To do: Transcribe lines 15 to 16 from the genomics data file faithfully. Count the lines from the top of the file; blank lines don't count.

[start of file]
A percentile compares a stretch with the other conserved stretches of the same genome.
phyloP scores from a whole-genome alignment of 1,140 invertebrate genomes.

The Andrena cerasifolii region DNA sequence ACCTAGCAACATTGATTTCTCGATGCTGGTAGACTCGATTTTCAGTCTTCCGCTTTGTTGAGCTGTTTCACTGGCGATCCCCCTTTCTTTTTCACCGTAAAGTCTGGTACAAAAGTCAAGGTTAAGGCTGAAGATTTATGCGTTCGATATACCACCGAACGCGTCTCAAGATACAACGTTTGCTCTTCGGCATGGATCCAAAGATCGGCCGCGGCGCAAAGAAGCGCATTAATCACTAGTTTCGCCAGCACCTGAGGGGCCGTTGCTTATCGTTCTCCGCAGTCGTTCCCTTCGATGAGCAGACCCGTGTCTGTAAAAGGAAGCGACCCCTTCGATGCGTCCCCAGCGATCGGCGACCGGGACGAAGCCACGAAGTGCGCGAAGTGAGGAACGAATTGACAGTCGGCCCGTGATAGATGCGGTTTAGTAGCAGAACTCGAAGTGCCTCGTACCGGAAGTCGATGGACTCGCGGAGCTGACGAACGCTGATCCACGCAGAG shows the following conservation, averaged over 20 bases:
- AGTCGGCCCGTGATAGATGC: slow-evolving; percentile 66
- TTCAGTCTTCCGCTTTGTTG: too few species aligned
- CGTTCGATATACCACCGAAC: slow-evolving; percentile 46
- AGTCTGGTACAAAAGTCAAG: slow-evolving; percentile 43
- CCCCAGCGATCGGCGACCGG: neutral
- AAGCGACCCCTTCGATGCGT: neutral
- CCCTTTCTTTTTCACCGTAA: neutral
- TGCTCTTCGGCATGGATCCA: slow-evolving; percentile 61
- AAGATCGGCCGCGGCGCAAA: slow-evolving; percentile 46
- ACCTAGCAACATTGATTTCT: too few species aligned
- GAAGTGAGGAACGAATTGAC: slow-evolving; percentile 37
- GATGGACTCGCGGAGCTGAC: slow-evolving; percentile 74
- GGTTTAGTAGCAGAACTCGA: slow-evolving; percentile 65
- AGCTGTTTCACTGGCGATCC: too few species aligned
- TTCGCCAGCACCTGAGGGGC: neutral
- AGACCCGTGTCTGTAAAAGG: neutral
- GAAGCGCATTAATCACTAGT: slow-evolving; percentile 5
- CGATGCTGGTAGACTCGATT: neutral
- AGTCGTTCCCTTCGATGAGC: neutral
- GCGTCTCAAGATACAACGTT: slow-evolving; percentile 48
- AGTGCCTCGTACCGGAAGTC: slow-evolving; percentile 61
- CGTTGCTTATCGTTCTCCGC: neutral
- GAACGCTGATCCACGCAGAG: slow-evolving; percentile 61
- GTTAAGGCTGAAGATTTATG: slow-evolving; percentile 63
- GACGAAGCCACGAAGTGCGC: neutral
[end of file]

- GATGGACTCGCGGAGCTGAC: slow-evolving; percentile 74
- GGTTTAGTAGCAGAACTCGA: slow-evolving; percentile 65